I'm sorry Dean you are having problems with depression. I too have had depression before. After the first time I was hoping it'll be a one-off and never to return again but unforetunately it seems to occur under terrible times of duress. I hope you get better soon because it is not fair for you to suffer, or anyone for the matter who has had depression. I still find it strange that humans, that despite all our opportunities and choices and the like we have, we seem to the only species that has severe enough depression which leads some to commit suicide. This is probably why I choose to study psychology because it is so interesting, complex but also very valid to the real world. All the best - 6/28/2009   3:54:37 PM
  • JERIOF76
    340
    Dean, I too deal with depression every day. We have never really gotton to the root of it but I have days where ai just can't function. My prayers are with you. I have so many health problems that I can't even work. I seem so worthless, at times, because everyone else is able to do things that I can't do anymore. Thank you for all your blogs you have done in the past and I hope you can continue to do them occasionally. I really enjoy reading them. Take care. May God see all of us through these times. - 6/28/2009   12:10:35 PM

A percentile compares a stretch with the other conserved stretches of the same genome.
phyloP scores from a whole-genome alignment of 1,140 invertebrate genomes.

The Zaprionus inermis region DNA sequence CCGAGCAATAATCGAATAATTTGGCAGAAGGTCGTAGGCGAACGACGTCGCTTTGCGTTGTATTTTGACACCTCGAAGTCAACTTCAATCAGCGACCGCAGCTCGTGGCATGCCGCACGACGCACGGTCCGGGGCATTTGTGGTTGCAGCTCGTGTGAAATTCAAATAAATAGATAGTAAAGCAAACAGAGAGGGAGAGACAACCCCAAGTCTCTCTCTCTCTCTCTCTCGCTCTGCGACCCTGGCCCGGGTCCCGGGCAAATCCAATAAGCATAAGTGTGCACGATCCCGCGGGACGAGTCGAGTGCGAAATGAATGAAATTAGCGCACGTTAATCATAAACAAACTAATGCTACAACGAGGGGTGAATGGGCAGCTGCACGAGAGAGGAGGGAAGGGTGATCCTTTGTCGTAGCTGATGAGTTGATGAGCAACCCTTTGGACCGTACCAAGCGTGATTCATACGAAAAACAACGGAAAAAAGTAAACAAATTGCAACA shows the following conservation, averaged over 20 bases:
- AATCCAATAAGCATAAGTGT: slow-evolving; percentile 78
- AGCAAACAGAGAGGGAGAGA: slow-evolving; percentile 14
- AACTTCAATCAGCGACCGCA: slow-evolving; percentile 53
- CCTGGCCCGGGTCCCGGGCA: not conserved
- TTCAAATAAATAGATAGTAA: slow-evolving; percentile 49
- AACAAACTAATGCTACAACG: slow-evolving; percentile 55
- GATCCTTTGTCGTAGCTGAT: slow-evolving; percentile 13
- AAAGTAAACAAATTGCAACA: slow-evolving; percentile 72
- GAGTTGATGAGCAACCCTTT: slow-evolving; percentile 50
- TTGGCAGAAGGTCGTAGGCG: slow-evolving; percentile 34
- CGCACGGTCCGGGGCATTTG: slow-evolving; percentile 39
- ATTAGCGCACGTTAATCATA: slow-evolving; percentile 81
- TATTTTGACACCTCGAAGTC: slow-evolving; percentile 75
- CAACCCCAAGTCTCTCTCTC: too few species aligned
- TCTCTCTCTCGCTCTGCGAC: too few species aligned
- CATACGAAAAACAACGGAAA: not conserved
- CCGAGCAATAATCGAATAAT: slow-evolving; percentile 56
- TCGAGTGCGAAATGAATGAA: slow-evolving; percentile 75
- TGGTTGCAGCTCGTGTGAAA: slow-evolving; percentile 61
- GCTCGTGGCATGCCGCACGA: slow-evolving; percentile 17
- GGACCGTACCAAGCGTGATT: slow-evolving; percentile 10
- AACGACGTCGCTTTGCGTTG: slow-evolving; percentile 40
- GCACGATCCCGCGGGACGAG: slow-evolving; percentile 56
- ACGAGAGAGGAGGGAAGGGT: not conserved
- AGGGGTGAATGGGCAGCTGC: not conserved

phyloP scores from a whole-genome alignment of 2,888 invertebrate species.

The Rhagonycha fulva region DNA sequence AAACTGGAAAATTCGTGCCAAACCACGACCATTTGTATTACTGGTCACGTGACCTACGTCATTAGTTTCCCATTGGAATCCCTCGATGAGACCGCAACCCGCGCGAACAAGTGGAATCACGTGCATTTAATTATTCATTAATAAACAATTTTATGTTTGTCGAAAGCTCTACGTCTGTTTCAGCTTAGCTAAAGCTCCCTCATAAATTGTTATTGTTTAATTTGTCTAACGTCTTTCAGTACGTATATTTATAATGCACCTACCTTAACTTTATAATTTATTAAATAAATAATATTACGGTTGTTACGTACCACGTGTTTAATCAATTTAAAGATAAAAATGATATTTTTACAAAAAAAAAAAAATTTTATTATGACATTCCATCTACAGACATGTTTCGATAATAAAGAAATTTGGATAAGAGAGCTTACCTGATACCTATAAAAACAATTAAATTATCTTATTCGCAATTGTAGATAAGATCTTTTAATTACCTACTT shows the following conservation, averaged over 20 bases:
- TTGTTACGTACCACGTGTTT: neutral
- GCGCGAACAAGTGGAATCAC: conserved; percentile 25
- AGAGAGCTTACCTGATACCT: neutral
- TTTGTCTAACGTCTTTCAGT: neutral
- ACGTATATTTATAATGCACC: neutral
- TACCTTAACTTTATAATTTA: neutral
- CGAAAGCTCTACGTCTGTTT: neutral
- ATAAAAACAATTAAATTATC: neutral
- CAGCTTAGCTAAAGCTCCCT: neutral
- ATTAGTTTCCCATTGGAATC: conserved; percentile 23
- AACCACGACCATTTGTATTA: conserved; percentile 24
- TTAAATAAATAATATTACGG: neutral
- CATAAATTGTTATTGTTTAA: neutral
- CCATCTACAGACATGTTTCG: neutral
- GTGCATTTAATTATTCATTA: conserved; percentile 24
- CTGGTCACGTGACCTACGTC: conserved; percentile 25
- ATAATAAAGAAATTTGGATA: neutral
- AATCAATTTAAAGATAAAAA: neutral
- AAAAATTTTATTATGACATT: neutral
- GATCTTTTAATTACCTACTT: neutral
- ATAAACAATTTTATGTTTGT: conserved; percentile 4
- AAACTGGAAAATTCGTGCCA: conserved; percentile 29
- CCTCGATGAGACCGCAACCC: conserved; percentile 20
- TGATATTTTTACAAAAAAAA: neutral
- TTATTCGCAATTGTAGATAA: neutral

• 339
    As a fellow human being who also deals with times of depression, I know some of what you are facing. Please know that my heartfelt prayers & thoughts are with you, Dean. May you arrive on the other side of this ďblack cloudĒ time a stronger person!

    Be blessed!

    Ima
    - 6/28/2009   11:52:37 AM
  • 338
    Dean, I know exactly how you feel. I too suffer from the same emotional/mental issues you are currently going through. Just remember that we are all here for you and in time this too shall pass and you'll be back to your normal blogging self. - 6/28/2009   9:57:08 AM
  • 337